Jump to content

brack

Members
  • Posts

    1,120
  • Joined

  • Last visited

Recent Profile Visitors

457 profile views

brack's Achievements

1.5k

Reputation

  1. 2'4.25" - within 6mm/1/4" of the glyn valley tramway (2'4.5") and snailbeach district railways (2'4"). Given the standard of construction and maintenance on the latter I reckon there would be stretches of line it'd be dead accurate for! Either way, it's more accurate modelling either of those two on 16.5mm than it is using 14mm track for 600mm gauge stuff like the wdlr.
  2. I build (less frequently these days - kids) models, often of narrow gauge locos. In the past decade I have built over 30 locos, but have none of them, as a) people kindly offer me money for them or b) i run out of cash and offer them for sale. To be honest my interest jump about and when a loco is finished it tends to just occupy a shelf until someone offers cash. I have thought of trying to build things in less common scales (1:50 for instance, or 1:55) but if I chose such a scale it'd be much harder to move on stock I was bored with or if I needed to cash in assets. I thought it might be worth sharing that consideration - many of us switch projects and sell off stock to fund the next, but if you choose an unusual scale there is a lot less chance of that.
  3. But do you know of a modeller who was given a trophy by a serving prime minister....
  4. Devon road building From the narrow gauge heaven website. Building new road near burnt oak/edgeware rd, found on twitter.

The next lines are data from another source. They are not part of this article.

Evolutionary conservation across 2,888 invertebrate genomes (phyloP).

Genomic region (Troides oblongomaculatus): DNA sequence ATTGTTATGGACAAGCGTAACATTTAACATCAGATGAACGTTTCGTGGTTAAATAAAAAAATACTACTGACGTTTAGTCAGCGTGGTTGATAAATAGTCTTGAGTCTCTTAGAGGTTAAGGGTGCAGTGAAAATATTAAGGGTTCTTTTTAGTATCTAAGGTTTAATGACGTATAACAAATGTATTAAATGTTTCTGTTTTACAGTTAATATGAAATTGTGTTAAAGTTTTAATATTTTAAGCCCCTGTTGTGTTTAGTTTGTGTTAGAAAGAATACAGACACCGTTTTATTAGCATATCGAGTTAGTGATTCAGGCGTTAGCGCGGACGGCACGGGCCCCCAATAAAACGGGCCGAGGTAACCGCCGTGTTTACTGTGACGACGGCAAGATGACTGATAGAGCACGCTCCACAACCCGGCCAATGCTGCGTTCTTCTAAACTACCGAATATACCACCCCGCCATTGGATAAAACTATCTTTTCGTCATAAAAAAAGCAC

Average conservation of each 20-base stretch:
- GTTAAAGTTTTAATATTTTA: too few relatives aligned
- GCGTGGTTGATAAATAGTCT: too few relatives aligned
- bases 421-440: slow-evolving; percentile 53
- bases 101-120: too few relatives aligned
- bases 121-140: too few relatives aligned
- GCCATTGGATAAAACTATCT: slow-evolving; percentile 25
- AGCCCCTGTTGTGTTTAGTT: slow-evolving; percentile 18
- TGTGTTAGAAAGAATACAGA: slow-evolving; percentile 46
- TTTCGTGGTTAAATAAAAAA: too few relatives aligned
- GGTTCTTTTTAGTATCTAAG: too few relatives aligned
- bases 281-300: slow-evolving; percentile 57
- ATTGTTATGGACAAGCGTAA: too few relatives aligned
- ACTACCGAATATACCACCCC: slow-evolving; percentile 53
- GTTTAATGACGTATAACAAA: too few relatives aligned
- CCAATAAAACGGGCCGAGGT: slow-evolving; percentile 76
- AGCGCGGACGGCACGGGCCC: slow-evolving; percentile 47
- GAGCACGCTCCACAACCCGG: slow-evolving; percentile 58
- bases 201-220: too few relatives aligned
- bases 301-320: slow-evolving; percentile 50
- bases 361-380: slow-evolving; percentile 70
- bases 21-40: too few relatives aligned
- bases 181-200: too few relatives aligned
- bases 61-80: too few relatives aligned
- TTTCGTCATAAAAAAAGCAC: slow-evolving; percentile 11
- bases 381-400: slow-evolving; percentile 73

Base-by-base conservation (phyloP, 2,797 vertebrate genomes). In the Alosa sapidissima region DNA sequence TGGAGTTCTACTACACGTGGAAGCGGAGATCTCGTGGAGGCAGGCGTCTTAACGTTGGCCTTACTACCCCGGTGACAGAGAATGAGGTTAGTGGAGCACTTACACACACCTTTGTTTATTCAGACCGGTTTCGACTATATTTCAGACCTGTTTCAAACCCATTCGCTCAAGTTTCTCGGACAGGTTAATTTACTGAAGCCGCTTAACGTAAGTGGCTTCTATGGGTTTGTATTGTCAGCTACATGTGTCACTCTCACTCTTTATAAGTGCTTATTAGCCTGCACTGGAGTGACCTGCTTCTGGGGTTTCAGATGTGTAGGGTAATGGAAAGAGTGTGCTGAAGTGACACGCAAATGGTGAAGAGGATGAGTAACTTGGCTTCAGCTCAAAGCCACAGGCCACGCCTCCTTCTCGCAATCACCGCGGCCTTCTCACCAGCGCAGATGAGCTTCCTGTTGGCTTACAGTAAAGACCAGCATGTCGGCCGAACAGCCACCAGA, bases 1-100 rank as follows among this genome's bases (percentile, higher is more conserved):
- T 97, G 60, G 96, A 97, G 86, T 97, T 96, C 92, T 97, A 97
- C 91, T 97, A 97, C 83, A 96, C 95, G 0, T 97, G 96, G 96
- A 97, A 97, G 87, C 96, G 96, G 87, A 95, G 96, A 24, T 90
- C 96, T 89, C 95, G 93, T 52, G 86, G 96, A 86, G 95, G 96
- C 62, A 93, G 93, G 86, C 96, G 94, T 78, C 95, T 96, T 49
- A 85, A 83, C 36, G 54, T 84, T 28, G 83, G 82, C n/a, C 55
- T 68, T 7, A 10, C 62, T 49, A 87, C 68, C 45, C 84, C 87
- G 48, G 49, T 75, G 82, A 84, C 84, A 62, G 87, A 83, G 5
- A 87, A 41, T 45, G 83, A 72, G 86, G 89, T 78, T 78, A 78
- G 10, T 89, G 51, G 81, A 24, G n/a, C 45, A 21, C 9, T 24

5. Folk in New Zealand were reportedly quite shocked at hearing news regarding old england being tyrannised by the Rule of Six, until they saw it written down.
  6. I suspect that in the past 13 years higher loco prices have become normalised/accepted and the minimum viable production run size required is much smaller, plus rtr rolling stock is now available to match it.
  7. Baroness Finlay is somewhat more qualified than many to speak on public health measures though. Going out anywhere has infinitely improved now smoking has gone from public places, and millions will live healthier, longer lives with less pain because of that change. Considering the financial, medical and societal costs of alcohol and drunkenness it's not hard to see why it's consumption should be reduced or discouraged. Many of those costs/consequences could be reduced if people could drink in moderation, but clearly there are large numbers who apparently can't or won't. Things have improved a lot in the last decade or so (a combination of drink driving being no longer acceptable and a rise in the profile of healthier lifestyles), but there is still a pervading culture in the uk that it somehow isn't possible to socialise or enjoy yourself without drinking. Besides, right now we need all the alcohol in the world to make hand sanitiser!
  8. Insert punchline regarding inhospitable, dry, rocky, desolate red wastelands where we've sent several missions in search of intelligence? Or are you suggesting that if we colonise mars then 200 years later some cheating little oiks will return to earth to sandpaper our (cricket) balls?